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The use of Respiratory Protective Equipment (RPE) in the workplace is subject to the Control of Substances Hazardous to Health (CoSHH) and PPE at Work Regulations (1992). The use of RPE is essential to reduce the exposure to potentially harmful materials. RPE is normally required when the concentration of a substance in the atmosphere makes the environment uncomfortable or the level exceeds the limits laid down by the HSE (Occupational Exposure Limited (OEL's).
IDENTIFYING THE TYPE OF HAZARD
It is imperative to select the correct respiratory equipment, but first, the potential hazard must be identified.
For advice on any product, verifying its suitability by referring to an extensive chemicals database please call on 0800 122 33 23
EUROPEAN STANDARDS FOR RESPIRATORY PROTECTION
Respirators are tested to the relevant European Standards and CE marked. All carry the CE mark, relevant European Standard and performance category markings.
EN149:2001/EN149:1999: Filtering face piece particulate respirators
EN405: Valved filtering half mask respirators for gases and/ or particulates
EN140: Half mask face pieces
EN136: Full face pieces
EN137: Self-contained open-circuit compressed air breathing apparatus
EN141: Gas and Vapour filters
EN143: Particulate filters
EN146: Powered respirators – hoods and helmets
EN147: Powered – full face masks
EN371: Gas and/or combined filters for use against low boiling organic compounds
EN402: Escape Apparatus, SCBA with full face mask or assembly mouthpiece assembly
EN1146: Compressed air escape apparatus with hood
EN12941: Powered respirators – hoods and helmets
EN12942: Powered respirator full face masks
DISPOSABLE DUST/MIST RESPIRATOR STANDARDS
Maximum usage level
EN149 FFP1 4x OEL EN149 FFP2 10x OEL EN149 FFP3 20x OEL
Choosing the correct Respiratory Protective Equipment by Identifying the Hazard and its Concentration in order to select the correct respiratory protection, it is imperative that the potential hazard must be identified.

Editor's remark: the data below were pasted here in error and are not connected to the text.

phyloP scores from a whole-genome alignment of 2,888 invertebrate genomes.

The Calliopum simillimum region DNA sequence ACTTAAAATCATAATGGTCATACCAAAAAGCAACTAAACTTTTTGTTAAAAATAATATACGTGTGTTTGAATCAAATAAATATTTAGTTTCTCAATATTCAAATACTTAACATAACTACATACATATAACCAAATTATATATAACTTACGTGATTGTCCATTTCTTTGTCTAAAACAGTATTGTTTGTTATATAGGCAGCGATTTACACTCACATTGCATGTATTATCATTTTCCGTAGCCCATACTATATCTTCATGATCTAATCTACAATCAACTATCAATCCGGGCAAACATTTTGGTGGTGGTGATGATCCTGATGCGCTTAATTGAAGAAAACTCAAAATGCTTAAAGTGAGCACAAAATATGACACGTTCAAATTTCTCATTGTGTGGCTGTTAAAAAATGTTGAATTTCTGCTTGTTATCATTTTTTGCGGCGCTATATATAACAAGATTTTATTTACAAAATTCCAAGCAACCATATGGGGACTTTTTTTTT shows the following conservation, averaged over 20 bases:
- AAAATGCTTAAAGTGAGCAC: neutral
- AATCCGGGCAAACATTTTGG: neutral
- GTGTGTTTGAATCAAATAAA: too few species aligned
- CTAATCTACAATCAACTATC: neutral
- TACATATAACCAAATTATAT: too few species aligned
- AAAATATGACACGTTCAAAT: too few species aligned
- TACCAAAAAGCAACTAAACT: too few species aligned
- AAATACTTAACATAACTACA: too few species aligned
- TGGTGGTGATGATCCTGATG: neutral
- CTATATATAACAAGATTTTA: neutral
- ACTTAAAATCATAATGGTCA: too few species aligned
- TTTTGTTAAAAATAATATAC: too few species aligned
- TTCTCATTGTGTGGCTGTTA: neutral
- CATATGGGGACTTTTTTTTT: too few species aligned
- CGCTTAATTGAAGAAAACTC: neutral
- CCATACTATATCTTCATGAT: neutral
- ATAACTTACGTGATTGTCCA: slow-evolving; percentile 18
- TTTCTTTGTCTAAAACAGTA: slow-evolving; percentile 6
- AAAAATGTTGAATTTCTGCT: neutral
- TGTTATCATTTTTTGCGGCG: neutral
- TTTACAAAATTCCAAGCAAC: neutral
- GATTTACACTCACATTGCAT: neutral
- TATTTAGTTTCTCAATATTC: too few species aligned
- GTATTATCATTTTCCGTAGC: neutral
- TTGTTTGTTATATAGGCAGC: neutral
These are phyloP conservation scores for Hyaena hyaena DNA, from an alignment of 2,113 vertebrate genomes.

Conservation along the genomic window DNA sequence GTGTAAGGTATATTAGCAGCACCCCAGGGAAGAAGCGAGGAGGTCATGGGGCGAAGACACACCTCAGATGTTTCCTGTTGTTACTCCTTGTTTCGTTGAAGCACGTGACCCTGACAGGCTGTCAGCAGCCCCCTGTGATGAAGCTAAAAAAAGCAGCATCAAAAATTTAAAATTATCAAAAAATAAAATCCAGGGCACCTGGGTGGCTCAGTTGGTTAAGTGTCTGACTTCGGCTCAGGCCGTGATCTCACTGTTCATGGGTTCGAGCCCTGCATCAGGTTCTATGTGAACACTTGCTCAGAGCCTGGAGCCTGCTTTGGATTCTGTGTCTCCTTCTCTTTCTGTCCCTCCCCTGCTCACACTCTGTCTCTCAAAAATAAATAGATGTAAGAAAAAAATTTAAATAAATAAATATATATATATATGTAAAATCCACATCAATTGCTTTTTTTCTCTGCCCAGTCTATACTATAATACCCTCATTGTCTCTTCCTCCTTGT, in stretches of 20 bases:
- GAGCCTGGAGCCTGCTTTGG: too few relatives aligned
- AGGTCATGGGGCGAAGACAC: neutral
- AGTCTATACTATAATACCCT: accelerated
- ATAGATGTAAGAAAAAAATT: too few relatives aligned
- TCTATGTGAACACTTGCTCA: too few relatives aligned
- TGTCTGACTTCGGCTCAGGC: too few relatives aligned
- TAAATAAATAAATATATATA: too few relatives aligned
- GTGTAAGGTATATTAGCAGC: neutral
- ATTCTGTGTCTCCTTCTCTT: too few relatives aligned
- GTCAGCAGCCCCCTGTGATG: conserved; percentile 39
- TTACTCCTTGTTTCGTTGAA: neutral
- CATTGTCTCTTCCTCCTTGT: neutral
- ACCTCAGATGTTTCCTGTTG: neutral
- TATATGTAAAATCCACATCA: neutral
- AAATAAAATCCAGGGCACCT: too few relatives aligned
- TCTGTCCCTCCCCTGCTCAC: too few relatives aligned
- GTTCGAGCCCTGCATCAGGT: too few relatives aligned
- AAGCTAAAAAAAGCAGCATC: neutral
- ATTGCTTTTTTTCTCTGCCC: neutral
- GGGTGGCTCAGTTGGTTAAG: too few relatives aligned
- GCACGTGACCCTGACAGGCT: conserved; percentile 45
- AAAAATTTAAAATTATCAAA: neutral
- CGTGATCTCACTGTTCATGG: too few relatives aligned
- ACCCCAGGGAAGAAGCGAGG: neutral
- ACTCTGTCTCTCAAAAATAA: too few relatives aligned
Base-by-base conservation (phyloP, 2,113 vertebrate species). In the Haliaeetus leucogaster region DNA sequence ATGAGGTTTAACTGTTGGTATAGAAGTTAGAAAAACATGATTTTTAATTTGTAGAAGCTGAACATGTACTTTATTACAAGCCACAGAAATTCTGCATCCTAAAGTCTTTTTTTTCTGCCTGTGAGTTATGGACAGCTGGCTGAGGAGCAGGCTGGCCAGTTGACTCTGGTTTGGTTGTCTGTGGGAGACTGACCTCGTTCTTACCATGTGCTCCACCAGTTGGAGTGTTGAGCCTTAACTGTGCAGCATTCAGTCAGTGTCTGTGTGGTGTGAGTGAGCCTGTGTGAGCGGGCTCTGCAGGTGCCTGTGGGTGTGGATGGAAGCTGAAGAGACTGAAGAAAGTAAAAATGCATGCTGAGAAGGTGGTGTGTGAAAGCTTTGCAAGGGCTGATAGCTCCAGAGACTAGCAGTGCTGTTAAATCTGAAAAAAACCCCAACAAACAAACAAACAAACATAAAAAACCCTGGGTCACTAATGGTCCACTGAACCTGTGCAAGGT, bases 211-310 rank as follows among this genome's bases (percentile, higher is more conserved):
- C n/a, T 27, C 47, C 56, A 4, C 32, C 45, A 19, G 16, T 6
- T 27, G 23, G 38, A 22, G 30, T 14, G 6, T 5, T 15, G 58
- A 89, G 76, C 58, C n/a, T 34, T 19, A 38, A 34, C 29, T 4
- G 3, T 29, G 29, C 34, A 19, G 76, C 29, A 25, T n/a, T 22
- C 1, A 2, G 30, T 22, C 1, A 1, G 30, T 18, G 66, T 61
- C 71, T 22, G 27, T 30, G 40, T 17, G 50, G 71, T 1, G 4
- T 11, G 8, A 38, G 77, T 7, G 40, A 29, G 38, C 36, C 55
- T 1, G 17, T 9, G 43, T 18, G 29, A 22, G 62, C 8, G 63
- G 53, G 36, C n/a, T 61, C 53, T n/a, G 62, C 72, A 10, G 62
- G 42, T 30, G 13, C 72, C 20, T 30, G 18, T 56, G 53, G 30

Reference to the supplier's materials safety data sheets, Health and Safety Executive publications, such as Guidance Note EH40, will provide information on occupational exposure limits.
Using this information and investigating the workplace we can then:
1) Establish the name and form of the contaminant.
2) Determine potential harmful effects of the contaminant.
3) Identify specific regulations, Approved Codes of Practice or Guidance Notes applicable.
4) Find the Occupational Exposure Limit (OEL) for contaminant (mg per cubic metre and/or ppm). See HSE Guidance Note EH40. http://www.hse.gov.uk/pubns/books/eh40.htm
5) Establish airborne concentration of contaminant (mg per cubic metre and/or ppm).
6) Determine the nature and length of the exposure.
7) Ascertain level of protection required, by dividing the time weighted average airborne concentration by the OEL.
8)Select the appropriate respiratory protection by choosing a device which has a protection factor higher than the required level of protection.
The following example demonstrates how the above information can be used to help select respiratory protection.
CoSHH requires that all respirators are:
- examined on a regular basis (monthly) – in the case of air fed RPE, air purity testing is also required.
- maintenance recorded for the above and kept for a minimum of 5 years.
RPE maintenance only needs to be performed if the equipment is used for more than a month before being disposed of.